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Rays go extra innings to nip Angels

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Jake Faria had about 200 friends and family members in the stands to watch him pitch for the Tampa Bay Rays in a stadium five minutes from his childhood home.

The rest of the Big A crowd had its eyes squarely on Mike Trout in his return from a 39-game injury absence.

Faria and Trout both had solid performances before Brad Miller took care of another win for the Rays.

Trout went 1 for 5 in his first game since May 28, and Miller hit an RBI double in the 10th inning of Tampa Bay’s 2-1 victory over the Los Angeles Angels on Friday night.

Trout looked healthy in his first game since May 28, when he tore a ligament in his left thumb sliding headfirst into second base. In his comeback game from the first significant injury of his career, the two-time AL MVP singled in the third inning and promptly stole second – again sliding headfirst, as he promised.

“It was kind of like opening day for me,” Trout said. “You take so much time off, and you want to finally get out there in a game. … I’m not changing the way I play. I’m being aggressive and I’m going to steal bases and slide headfirst.”

Trout came up with two late chances to help the Angels, but grounded out with two runners on to end the seventh before Alex Colome struck him out on three pitches to end it.

“Some at-bats, I felt good,” Trout said. “Some at-bats, I didn’t. It’s just (going to) take a few more at-bats to get me in the rhythm.”

Wilson Ramos got a two-out single in the 10th and scored on Miller’s long drive off Cam Bedrosian (2-1).

Brad Boxberger (2-0) pitched the ninth, and Colome earned his 26th save as Tampa Bay won for the seventh time in 10 games. Evan Longoria homered early for the Rays.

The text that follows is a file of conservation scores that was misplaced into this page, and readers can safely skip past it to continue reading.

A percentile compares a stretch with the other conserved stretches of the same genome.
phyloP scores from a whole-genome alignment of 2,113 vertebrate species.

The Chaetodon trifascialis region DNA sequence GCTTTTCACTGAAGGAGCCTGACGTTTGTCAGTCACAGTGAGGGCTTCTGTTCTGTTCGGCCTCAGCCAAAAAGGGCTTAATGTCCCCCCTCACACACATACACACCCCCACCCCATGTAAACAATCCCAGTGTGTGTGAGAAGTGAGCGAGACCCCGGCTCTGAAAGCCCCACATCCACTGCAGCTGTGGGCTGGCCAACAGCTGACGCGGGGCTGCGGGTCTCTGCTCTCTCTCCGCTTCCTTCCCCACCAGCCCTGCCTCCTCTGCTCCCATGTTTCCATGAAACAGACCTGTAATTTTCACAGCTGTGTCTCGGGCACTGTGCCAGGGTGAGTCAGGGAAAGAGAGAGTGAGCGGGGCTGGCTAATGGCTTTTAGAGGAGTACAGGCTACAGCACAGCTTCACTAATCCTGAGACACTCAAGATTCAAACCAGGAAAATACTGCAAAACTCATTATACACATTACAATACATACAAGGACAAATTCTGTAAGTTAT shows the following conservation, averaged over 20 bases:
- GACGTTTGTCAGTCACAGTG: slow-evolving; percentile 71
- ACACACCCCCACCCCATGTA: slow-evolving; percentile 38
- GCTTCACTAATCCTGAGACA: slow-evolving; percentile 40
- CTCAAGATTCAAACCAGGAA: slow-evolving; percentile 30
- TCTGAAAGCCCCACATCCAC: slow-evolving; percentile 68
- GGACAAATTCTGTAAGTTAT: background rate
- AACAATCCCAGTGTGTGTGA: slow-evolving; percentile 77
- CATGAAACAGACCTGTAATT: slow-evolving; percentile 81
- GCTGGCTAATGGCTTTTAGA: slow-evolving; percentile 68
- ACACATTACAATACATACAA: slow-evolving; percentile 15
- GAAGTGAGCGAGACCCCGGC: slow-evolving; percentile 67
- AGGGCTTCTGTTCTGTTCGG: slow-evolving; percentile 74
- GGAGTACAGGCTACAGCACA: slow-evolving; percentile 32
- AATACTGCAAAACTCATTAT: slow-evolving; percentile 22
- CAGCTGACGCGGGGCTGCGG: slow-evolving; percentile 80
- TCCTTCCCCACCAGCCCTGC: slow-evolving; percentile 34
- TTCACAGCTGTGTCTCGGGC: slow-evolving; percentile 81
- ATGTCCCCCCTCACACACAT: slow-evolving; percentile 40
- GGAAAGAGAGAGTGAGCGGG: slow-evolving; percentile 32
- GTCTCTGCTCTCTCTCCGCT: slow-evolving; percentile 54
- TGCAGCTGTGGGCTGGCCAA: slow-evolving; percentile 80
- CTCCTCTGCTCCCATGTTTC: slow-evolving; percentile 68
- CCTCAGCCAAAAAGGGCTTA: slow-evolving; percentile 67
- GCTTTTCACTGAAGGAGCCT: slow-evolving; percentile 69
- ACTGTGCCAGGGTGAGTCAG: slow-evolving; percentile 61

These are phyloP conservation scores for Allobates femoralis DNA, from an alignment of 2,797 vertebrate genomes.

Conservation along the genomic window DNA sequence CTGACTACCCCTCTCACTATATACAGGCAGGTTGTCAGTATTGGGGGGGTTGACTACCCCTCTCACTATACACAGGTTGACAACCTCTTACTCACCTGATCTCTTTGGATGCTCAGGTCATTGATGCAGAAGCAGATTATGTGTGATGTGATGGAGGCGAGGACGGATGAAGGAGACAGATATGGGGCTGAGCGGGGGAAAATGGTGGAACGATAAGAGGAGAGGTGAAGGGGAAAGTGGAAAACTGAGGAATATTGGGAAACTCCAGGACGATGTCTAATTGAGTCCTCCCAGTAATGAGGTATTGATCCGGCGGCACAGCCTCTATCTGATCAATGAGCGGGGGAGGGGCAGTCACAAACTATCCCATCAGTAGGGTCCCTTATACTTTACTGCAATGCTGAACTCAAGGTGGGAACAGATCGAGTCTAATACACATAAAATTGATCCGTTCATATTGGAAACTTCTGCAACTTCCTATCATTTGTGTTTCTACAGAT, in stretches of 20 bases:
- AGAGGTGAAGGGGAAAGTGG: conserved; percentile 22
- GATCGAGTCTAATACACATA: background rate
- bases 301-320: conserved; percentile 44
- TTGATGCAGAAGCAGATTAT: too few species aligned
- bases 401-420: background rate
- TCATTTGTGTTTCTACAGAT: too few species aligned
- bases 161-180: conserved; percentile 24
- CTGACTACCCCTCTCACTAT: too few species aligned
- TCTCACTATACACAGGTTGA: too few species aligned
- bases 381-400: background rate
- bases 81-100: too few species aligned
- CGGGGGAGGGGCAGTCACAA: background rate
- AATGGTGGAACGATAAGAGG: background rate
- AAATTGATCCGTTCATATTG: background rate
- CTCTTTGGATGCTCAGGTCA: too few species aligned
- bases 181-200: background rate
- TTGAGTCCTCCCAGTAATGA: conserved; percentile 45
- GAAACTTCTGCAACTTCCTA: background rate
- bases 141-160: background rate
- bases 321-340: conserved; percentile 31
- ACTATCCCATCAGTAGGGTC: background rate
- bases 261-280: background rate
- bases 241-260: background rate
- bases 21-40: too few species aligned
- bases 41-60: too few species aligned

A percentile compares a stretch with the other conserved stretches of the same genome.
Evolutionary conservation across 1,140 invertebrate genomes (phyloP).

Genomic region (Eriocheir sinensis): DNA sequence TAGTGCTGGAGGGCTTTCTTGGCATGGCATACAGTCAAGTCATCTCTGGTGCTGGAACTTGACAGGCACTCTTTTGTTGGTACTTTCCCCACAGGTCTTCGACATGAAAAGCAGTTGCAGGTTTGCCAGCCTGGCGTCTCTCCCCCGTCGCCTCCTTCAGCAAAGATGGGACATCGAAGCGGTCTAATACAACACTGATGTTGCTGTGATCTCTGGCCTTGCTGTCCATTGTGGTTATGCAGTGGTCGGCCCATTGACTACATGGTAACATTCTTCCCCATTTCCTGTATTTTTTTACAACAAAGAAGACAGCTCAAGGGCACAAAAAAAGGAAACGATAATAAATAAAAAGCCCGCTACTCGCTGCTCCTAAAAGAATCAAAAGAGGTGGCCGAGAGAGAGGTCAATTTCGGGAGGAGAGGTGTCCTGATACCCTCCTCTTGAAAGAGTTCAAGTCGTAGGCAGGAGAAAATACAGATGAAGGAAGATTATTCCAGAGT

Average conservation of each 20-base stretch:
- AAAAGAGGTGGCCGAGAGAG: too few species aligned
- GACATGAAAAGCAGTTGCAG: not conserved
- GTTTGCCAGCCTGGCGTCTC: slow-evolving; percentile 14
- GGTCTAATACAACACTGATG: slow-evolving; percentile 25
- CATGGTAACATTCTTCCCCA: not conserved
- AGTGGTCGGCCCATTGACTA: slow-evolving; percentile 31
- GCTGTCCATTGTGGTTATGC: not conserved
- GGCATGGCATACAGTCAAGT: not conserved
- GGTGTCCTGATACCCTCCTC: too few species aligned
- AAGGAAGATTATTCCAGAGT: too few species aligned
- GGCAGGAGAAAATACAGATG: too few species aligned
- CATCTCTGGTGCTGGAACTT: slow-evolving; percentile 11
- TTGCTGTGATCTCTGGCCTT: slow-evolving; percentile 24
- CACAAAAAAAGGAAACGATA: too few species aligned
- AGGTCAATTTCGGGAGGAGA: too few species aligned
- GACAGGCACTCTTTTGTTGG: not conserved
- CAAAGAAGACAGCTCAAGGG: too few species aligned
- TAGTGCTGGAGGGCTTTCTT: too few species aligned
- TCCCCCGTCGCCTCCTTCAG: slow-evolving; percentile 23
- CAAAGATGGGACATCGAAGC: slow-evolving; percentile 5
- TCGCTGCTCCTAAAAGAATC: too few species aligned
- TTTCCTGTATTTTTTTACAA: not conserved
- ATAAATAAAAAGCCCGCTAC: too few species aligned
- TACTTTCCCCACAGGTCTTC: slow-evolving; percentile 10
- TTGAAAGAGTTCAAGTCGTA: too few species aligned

Albert Pujols hit his 605th career homer for the Angels, who lost for the sixth time in eight games despite seven innings of two-hit ball from starter Ricky Nolasco.

LOCAL GUY

Faria pitched five-hit ball into the seventh in his hometown. Although less sharp than Nolasco, the 23-year-old rookie was equally effective while escaping big jams in the third and fourth, stranding five runners combined.

“It was weird at first,” he said. “I tried to make it feel like it was just any other game, but then being out there in that outfield, and stretching and running just looking up, it was pretty awesome.”

Faria was born and raised in Orange County. His parents had season tickets at the Big A for several years, and he modeled his delivery on longtime Angels ace Jered Weaver while in high school in nearby Cerritos.

“The streets we were taking, I see things that I see every day in the offseason,” he said. “This morning I went to breakfast with my brother and my dad. That’s just not normal stuff for me. It was kind of tough to make it feel like a normal day, but it was awesome.”

He only left nine tickets for his group, but his dad bought about 60, and his stepdad picked up 30 more. Every inning when he left the mound, Faria saw another friend waving at him behind the Rays’ dugout.

“When he walked off the mound, it felt like we were at a Rays game, not an Angels game,” Tampa Bay manager Kevin Cash said.

BIG FLY

Pujols connected on a long shot to left-center in the second for his 14th homer of the season. He is closing in on Sammy Sosa’s 609 career homers for eighth place in major league history.

UP NEXT

Rays: Alex Cobb (7-6, 3.75 ERA) surged into the break, going 3-1 with a 2.38 ERA in his final six starts. The right-hander has one win in five previous starts against the Angels.

Angels: J.C. Ramirez (8-7, 4.46 ERA), a reliever for most of his career, improbably led Los Angeles in victories before the All-Star break. He beat the Rays at Tropicana Field in May, tossing 6 2/3 innings of six-hit ball.

Republished with permission from the Associated Press.

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